Google AdSenseThis is an ad network. (Privacy Policy)
    Google DoubleClickGoogle provides ad serving technology and runs an ad network. (Privacy Policy)
    Index ExchangeThis is an ad network. (Privacy Policy)
    SovrnThis is an ad network. (Privacy Policy)
    Facebook AdsThis is an ad network. (Privacy Policy)
    Amazon Unified Ad MarketplaceThis is an ad network. (Privacy Policy)
    AppNexusThis is an ad network. (Privacy Policy)
    OpenxThis is an ad network. (Privacy Policy)
    Rubicon ProjectThis is an ad network. (Privacy Policy)
    TripleLiftThis is an ad network. (Privacy Policy)
    Say MediaWe partner with Say Media to deliver ad campaigns on our sites. (Privacy Policy)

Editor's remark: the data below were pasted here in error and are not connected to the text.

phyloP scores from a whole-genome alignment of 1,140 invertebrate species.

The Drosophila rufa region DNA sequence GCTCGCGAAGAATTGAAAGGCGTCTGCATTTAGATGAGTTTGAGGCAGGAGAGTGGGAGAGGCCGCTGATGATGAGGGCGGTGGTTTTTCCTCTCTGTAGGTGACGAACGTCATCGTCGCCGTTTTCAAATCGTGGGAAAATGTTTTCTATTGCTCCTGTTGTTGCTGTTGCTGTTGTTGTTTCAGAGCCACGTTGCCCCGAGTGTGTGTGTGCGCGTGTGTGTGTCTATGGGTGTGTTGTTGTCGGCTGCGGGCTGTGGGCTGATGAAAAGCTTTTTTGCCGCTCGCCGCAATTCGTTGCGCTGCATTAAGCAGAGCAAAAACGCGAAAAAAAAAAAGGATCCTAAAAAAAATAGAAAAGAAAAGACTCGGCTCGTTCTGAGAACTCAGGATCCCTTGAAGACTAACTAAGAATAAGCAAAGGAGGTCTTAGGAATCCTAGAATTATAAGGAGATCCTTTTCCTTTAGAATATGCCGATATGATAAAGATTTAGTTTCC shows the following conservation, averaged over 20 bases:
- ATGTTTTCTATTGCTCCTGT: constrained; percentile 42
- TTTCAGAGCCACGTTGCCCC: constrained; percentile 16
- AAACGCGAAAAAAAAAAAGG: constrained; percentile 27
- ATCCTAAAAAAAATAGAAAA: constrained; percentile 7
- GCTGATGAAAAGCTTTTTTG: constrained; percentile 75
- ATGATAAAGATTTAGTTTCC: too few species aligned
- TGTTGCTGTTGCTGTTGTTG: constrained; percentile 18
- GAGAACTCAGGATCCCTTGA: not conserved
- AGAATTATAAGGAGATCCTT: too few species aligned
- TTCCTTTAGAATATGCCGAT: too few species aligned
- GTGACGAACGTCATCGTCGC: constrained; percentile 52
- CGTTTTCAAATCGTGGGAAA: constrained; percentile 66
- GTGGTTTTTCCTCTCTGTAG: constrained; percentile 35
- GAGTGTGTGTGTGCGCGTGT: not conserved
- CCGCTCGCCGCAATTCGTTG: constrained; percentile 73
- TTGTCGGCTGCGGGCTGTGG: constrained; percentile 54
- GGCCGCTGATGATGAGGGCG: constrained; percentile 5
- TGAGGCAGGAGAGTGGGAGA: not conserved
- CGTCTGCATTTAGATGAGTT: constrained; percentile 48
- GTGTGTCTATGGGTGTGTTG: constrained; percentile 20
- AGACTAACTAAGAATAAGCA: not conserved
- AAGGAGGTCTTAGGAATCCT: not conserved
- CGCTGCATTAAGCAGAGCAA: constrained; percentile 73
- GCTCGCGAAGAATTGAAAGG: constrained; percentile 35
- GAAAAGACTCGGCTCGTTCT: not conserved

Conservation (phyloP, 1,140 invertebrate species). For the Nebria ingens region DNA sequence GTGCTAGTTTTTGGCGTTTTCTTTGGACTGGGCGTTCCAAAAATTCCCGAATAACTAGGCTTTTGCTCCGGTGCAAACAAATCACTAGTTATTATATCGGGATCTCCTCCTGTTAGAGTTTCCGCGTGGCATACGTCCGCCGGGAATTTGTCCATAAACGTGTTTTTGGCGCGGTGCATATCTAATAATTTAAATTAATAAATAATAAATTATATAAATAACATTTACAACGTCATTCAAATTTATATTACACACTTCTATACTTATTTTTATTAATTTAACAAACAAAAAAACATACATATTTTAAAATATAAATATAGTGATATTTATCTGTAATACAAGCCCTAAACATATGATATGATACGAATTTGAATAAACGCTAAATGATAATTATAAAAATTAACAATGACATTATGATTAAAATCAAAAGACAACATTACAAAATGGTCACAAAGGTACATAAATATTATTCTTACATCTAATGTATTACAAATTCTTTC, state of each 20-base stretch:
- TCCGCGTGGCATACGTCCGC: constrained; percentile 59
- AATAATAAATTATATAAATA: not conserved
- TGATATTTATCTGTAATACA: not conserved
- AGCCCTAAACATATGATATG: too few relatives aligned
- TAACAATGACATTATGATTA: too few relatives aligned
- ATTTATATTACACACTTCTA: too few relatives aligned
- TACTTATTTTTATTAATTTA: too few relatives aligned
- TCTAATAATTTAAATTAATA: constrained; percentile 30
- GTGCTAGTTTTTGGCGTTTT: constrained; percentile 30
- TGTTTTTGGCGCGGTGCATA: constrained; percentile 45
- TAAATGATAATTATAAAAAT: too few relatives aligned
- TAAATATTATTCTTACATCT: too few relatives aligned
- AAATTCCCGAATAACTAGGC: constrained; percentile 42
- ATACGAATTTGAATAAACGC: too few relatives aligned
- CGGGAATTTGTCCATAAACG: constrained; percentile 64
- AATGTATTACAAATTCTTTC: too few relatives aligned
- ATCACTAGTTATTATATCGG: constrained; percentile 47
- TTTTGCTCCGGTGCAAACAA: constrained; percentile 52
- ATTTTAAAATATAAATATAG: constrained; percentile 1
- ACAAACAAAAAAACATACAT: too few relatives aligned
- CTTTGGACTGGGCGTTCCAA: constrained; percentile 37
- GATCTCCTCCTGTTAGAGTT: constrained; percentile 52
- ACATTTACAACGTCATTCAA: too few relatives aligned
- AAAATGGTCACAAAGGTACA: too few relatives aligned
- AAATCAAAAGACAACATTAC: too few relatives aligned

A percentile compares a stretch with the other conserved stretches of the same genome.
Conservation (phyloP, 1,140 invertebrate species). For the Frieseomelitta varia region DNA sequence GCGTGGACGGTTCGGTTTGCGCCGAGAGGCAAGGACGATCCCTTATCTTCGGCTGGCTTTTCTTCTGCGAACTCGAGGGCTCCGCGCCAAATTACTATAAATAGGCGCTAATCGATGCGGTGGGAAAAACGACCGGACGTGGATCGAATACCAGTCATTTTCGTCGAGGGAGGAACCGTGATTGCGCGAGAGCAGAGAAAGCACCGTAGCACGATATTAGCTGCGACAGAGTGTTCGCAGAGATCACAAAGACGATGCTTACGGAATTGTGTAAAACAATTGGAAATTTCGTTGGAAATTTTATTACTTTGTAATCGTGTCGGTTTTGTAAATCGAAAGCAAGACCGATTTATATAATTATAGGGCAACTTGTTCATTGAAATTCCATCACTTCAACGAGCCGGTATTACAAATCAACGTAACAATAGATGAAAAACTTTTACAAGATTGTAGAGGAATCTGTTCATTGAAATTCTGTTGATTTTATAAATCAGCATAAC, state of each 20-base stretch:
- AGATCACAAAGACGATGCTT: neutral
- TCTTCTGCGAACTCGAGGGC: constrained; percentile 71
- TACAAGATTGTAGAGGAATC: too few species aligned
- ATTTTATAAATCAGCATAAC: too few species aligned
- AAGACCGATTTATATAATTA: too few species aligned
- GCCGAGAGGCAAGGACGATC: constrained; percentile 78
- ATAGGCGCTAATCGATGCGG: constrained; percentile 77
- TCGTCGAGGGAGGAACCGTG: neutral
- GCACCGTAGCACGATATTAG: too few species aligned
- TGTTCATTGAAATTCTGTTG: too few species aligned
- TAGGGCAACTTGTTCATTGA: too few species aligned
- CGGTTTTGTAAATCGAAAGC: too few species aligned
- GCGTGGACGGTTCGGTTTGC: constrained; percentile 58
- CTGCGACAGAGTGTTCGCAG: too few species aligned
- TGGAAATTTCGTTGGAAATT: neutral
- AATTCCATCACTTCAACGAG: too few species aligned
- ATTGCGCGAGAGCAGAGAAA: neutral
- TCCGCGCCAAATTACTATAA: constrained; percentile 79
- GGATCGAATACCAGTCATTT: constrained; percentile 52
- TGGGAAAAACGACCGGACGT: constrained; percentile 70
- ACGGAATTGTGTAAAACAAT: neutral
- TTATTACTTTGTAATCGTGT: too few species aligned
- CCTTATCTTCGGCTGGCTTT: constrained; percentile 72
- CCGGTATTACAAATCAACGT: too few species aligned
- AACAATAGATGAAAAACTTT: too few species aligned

Remarketing PixelsWe may use remarketing pixels from advertising networks such as Google AdWords, Bing Ads, and Facebook in order to advertise the HubPages Service to people that have visited our sites.
    Conversion Tracking PixelsWe may use conversion tracking pixels from advertising networks such as Google AdWords, Bing Ads, and Facebook in order to identify when an advertisement has successfully resulted in the desired action, such as signing up for the HubPages Service or publishing an article on the HubPages Service.
    Statistics
    Author Google AnalyticsThis is used to provide traffic data and reports to the authors of articles on the HubPages Service. (Privacy Policy)
    ComscoreComScore is a media measurement and analytics company providing marketing data and analytics to enterprises, media and advertising agencies, and publishers. Non-consent will result in ComScore only processing obfuscated personal data. (Privacy Policy)
    Amazon Tracking PixelSome articles display amazon products as part of the Amazon Affiliate program, this pixel provides traffic statistics for those products (Privacy Policy)